Facing a shortage of workers, manufacturers are forced to raise wages and automate with robotics. Robotic welding is an investment in safety, as well as productivity and quality. Fuselage assembly and paint spray processes become automated.
AI improves welding performance
However, fully manual welding simply isn’t an option for higher-turnover jobs: Bidding competitively for new jobs often increasingly means using some level of automation. What level, exactly? That all depends, but what’s certain is that preprogramming weld parameters never covers all the variables at play.
More than mere quality assurance, it is welding’s fundamental unpredictability that Novarc Technologies wants to help fabricators master with the NovEye vision-based, artificial intelligence (AI)-guided control system on its latest Spool Welding Robot (SWR). And while the orbital welding that the SWR does is nothing new, the AI and machine learning Novarc is using to drive the unit is.
“Welding science and engineering … includes many disciplines—from physics, plasma, electronics, electrical engineering, and material science,” Asadi said. “All that comes together in a small arc in the weld tool that you are seeing in the tip of the electrode. There are many sciences going on in that small portion. When you formulate something and you understand the physics behind it and all the governing equations, regardless of how complicated the process is, they are more or less following those governing equations.
Robot welding: Load programs and swap between parts in just 15 mins 🦾 pic.twitter.com/v5hESJ2ATf— Universal Robots (@Universal_Robot) May 19, 2022
Hybrid machine learning-enabled adaptive welding speed control
This research presents a preliminary study on developing appropriate Machine Learning (ML) techniques for real-time welding quality prediction and adaptive welding speed adjustment for GTAW welding at a constant current. In order to collect the data needed to train the hybrid ML models, two cameras are applied to monitor the welding process, with one camera (available in practical robotic welding) recording the top-side weld pool dynamics and a second camera (unavailable in practical robotic welding, but applicable for training purpose) recording the back-side bead formation. Given these two data sets, correlations can be discovered through a convolutional neural network (CNN) that is good at image characterization. With the CNN, top-side weld pool images can be analyzed to predict the back-side bead width during active welding control.
Sparks fly as BAE Systems brings innovation to welding
Funded by the U.S. Government, BAE Systems engineers collaborated with the U.S. Army Research Laboratory and Wolf Robotics to develop an Agile Manufacturing Robotic Welding Cell customized for aluminum structures that comprise the combat vehicle’s hull.
Prior to welding automation, large aluminum pieces that form the hull were hand-welded together, requiring numerous weld passes at each seam to build the hull. Hand welding requires the welder to hold the weld gun with both hands, pull the trigger to feed wire into the weld joint that creates an arc. The gun is then moved over the metal slowly to create a weld. The number of weld starts and stops in a single seam is based on the length and reach of the welder’s arms. The further a welder can reach, the less he or she needs to stop and start again.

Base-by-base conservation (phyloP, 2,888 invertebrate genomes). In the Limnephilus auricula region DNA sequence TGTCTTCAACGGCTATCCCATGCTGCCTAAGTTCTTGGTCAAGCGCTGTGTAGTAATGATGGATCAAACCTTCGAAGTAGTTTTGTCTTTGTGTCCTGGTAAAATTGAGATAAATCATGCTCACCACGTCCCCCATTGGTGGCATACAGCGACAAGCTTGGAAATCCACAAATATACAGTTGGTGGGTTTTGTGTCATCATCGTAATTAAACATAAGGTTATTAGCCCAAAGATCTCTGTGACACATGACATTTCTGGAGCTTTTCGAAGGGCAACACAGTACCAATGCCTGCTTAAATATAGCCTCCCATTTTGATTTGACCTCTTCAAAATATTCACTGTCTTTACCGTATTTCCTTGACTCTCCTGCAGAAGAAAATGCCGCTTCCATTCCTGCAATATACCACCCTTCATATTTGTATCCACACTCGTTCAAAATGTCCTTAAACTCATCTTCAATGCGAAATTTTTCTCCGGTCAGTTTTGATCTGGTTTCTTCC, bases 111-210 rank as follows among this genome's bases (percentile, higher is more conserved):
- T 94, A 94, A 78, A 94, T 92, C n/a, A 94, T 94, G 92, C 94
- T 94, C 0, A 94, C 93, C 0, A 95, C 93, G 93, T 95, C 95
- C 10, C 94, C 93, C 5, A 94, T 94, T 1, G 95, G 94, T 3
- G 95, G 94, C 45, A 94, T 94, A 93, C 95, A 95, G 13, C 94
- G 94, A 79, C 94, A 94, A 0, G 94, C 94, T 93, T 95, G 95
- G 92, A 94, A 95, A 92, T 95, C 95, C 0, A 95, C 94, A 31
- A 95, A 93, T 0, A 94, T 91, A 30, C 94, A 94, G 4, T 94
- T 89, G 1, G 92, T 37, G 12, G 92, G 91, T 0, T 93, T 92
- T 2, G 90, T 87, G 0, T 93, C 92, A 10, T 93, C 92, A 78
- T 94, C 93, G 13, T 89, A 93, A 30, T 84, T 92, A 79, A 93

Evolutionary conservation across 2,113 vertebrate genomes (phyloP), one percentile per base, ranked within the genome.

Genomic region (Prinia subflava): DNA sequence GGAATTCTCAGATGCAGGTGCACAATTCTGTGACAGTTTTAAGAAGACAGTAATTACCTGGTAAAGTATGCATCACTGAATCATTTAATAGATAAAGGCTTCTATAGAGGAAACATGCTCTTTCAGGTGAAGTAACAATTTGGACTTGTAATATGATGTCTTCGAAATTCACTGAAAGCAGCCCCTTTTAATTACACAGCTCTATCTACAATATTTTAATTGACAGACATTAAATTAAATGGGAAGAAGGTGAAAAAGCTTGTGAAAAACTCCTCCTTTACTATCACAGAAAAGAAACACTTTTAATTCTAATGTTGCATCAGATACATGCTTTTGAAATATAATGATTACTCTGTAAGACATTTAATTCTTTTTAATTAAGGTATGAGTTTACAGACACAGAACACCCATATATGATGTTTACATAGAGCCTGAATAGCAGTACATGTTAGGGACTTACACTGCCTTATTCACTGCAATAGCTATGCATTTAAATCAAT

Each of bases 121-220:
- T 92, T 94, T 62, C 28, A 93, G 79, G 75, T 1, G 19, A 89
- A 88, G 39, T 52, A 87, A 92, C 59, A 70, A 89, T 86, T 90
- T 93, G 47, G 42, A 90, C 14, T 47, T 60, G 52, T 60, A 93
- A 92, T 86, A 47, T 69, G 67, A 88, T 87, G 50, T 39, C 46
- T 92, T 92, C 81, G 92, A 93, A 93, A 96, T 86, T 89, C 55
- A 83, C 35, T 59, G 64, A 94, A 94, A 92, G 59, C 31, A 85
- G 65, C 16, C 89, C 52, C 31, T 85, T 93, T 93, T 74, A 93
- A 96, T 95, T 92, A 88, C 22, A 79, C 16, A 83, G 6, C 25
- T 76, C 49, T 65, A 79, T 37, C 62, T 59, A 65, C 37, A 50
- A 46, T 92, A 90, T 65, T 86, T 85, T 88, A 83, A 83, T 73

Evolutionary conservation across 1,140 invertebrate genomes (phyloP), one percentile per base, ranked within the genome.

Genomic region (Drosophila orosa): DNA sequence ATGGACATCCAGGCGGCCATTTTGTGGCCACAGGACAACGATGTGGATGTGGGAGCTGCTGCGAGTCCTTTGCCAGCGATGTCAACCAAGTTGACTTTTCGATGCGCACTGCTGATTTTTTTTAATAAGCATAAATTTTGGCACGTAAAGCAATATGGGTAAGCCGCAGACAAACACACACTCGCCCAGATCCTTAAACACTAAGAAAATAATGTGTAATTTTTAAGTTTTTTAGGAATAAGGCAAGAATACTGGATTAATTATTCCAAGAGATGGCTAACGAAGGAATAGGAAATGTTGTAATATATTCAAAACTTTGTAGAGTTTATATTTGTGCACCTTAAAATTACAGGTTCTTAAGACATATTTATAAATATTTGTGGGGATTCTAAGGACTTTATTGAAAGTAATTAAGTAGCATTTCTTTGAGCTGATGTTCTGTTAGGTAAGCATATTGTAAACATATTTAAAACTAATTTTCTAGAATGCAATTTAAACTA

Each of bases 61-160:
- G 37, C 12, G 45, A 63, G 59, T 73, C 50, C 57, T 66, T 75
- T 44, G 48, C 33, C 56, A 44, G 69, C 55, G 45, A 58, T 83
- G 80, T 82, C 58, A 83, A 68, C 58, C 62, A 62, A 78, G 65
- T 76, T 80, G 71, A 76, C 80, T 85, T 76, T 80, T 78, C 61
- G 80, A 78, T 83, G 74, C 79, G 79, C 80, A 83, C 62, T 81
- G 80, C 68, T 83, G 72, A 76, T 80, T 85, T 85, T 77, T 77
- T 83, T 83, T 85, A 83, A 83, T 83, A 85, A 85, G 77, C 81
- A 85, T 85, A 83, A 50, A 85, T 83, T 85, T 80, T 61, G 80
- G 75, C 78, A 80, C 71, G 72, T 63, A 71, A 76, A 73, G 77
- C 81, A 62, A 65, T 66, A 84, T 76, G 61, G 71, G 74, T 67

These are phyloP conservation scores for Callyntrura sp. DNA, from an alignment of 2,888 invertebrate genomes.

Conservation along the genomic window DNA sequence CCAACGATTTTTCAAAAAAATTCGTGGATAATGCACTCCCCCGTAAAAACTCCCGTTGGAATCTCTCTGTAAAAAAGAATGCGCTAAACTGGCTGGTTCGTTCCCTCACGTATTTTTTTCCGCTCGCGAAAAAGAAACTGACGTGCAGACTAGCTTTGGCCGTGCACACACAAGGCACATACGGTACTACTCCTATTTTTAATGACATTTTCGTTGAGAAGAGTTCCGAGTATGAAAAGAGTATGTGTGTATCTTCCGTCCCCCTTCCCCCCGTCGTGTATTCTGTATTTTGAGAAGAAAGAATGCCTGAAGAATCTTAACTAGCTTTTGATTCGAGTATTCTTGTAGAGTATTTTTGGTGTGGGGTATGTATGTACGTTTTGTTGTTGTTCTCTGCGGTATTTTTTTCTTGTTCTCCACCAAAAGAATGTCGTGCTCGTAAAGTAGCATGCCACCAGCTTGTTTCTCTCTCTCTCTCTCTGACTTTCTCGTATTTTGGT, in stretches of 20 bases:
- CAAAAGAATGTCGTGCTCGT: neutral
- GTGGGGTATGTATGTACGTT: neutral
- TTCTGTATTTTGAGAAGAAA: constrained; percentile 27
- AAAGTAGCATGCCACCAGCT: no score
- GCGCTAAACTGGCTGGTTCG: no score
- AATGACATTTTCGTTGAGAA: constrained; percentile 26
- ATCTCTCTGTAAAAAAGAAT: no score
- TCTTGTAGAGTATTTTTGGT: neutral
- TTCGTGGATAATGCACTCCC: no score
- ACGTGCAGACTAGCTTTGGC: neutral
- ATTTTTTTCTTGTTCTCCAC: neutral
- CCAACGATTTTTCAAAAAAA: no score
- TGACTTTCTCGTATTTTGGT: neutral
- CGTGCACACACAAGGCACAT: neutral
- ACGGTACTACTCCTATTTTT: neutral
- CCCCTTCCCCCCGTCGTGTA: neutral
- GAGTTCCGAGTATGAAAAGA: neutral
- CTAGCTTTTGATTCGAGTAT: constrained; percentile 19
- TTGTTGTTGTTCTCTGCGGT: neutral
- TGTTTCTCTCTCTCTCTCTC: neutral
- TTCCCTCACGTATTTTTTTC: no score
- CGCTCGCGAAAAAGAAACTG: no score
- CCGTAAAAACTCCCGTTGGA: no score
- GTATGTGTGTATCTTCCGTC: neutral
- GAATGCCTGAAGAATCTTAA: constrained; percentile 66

Making Welding Accessible to All
With the ongoing shortage of skilled workers and the pickup in the economy, suppliers of welding equipment are finding ways to making welding easier for those working in manufacturing. Automation is the leading technique among many.
“Manual welding is an area with a very high degree of repetitive motion injury, resulting in turnover and associated costs,” he said. “OSHA puts out a statistic that says any investment in safety yields a six-to-one payback. So, robotic welding is an investment in safety, as well as productivity and quality. Take all these factors into account and you get a pretty big payback number.”
John Deere and Audi Apply Intel’s AI Technology
Identifying defects in welds is a common quality control process in manufacturing. To make these inspections more accurate, John Deere is applying computer vision, coupled with Intel’s AI technology, to automatically spot common defects in the automated welding process used in its manufacturing facilities.
At Audi, automated welding applications range from spot welding to riveting. The widespread automation in Audi factories is part of the company’s goal of creating Industrie 4.0-level smart factories. A key aspect of this goal involves Audi’s recognition that creating customized hardware and software to handle individual use cases is not preferrable. Instead, the company focuses on developing scalable and flexible platforms that allow them to more broadly apply advanced digital capabilities such as data analytics, machine learning, and edge computing.
Tractor Maker John Deere Using AI on Assembly Lines to Discover and Fix Hidden Defective Welds
John Deere performs gas metal arc welding at 52 factories where its machines are built around the world, and it has proven difficult to find defects in automated welds using manual inspections, according to the company.
That’s where the successful pilot program between Intel and John Deere has been making a difference, using AI and computer vision from Intel to “see” welding issues and get things back on track to keep John Deere’s pilot assembly line humming along.